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by THQ

52002_09-01.jpg (5769 bytes)Dark Summit is a game that I wanted to like more than I actually did. Everything that I had read about the game suggested that this was something different, and I’m always looking for something different. From what I had read, the game seemed to infuse a narrative structure into the traditional trick/race games of the past. This game promised to be more than just getting to the end of the track first or pulling the most tricks in a simple jump. This game promised that there would be a reason for all of this. The good news is that there is a reason, and the story is actually kind of interesting. The bad news is that the gameplay just doesn’t live up to its tricky predecessor.

52002_12-01.jpg (6717 bytes)Something shady is happening on the slopes of Mt. Garrick. And, in the rebellious spirit of snowboarders everywhere, you stand up against the powers that be in order to free the mountain from the grip of shady doers. As Naya, it’s your job to foil the dastardly plans of the military. There are plenty of tricks to perform and a number of races to wage. Overall the game plays well and is pretty entertaining; it just seems to lack that thing that really gets me excited about a new video game. I just wish that I knew exactly what that thing was.

52002_14-01.jpg (6986 bytes)Perhaps, if I look at the individual parts of the game I might get a better idea as to why it just didn’t gel with me. First off, the graphics are good, the animations are nicely rendered and there is a ton of detail crammed into the mountain. One of the nicest features of the game is how certain objects react when you collide with them. Not only will you knock down a snowman in your path, but his various body sections will roll down the hill alongside you for great distances. My only complaint in the graphics department was a nagging feeling of claustrophobia. I felt more closed in than I should have on a massive mountain. As I played, I was acutely aware that there were a very specific number of paths that I could take. Other snowboarding games really work hard at giving you the illusion that the mountain is completely open. Dark Summit’s designers probably felt that gamers would be so distracted by all of the goals that they wouldn’t notice how few places they could go.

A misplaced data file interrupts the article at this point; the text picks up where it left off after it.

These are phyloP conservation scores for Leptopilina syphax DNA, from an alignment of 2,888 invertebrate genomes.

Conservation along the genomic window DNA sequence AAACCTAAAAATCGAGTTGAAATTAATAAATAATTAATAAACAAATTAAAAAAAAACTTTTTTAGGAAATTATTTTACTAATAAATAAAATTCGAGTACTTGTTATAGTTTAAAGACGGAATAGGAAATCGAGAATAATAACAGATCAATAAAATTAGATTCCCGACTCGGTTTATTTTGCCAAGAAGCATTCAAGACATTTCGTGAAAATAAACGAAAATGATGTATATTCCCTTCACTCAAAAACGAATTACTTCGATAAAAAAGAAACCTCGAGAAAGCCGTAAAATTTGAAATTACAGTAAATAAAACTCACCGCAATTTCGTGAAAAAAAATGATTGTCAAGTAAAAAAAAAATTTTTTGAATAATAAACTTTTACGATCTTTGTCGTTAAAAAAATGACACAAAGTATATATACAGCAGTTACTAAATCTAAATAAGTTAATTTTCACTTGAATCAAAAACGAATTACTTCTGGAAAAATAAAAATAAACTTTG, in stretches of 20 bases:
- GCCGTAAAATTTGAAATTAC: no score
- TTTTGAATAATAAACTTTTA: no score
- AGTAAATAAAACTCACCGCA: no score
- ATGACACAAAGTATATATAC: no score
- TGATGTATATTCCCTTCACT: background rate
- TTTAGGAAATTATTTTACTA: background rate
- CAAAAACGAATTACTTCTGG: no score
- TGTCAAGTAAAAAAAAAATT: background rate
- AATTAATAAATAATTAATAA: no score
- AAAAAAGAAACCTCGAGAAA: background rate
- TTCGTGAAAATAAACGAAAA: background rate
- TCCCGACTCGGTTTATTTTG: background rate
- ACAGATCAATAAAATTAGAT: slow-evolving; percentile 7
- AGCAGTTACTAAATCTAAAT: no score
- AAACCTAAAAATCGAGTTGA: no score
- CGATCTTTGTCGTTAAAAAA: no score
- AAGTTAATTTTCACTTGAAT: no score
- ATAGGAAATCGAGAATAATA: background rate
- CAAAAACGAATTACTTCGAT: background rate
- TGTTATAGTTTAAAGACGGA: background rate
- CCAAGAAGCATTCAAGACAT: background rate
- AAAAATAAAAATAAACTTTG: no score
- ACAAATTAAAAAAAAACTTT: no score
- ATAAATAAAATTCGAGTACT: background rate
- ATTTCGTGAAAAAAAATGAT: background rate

52002_07-01.jpg (7051 bytes)The mountain was big but a little monotonous. It felt like whenever I unlocked a new path I was pretty much going over the same thing. The dark atmosphere and design would have had a little more impact if there had been a few levels to contrast with the oppressive feel of things.

52002_04-01.jpg (7065 bytes)Even though the game maintains a decent framerate, the overall pace of the game is pretty slow. I really wanted a sense of speed and depth. The slopes of the courses are much too gradual to really give the sensation of flying down the mountain at breakneck speed. Some reviews have talked about how long the tracks actually are, but I’m not sure if the tracks are incredibly long or if you’re going so slow that they just seem long. The modified speed of the game also seems to make the tricks a little easier to perform than in other similar games.

52002_08-01.jpg (7341 bytes)If you’re going to flout the conventions of the snowboarding genre, why not throw a rocket launcher into the mix. At times I felt like I was in a sequence out of a James Bond film rather than a snowboard game; I just didn’t have any cool gadgets. Cool gadgets would have gone a long way towards boosting my opinion of Dark Summit. This isn’t a bad game. In fact, most people will enjoy playing the game for some time. They’ll get a kick out of the design and the story elements, but I think that after a good deal of playing they’ll have the nagging suspicion that something is missing. Like me, they may not be able to nail it down precisely, but they will feel it. Give it a rent, play it for a few days and you’ll have a pretty good time until something else comes out. I know it’s not the most enthusiastic recommendation, but you’ll see what I mean when you play it.

Jason Frank   (05/13/2002)


Ups: Nice graphics; interesting combo of story and race/trick elements; easy controls.

Downs: A bit limited; too short.

Platform: Gamecube